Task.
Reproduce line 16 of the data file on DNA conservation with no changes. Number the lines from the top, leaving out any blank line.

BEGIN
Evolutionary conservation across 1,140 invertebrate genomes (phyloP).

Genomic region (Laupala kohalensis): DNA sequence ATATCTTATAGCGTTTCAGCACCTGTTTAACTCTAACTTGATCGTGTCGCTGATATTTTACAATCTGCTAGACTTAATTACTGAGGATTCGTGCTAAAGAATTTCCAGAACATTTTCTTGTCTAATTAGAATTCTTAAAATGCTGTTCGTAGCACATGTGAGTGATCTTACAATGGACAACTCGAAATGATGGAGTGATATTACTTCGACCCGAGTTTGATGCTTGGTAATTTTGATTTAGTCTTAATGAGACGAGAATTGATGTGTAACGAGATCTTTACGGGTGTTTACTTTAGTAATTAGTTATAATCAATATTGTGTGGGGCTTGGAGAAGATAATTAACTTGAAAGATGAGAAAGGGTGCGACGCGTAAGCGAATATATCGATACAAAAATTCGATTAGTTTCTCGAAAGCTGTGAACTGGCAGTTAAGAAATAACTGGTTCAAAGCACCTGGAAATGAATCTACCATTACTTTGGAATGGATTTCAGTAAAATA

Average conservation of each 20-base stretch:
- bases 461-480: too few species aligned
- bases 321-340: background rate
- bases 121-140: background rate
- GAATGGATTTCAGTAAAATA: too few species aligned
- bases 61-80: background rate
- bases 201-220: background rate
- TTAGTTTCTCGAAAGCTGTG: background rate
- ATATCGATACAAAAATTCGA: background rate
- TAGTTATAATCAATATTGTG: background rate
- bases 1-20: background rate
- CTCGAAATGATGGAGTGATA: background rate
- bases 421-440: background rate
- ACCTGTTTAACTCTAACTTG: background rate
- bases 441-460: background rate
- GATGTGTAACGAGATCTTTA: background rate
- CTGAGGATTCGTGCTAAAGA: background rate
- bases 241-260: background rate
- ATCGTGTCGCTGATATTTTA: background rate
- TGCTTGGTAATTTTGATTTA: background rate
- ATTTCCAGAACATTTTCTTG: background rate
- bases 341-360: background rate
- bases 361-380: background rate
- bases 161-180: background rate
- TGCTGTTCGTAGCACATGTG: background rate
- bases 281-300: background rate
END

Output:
- ACCTGTTTAACTCTAACTTG: background rate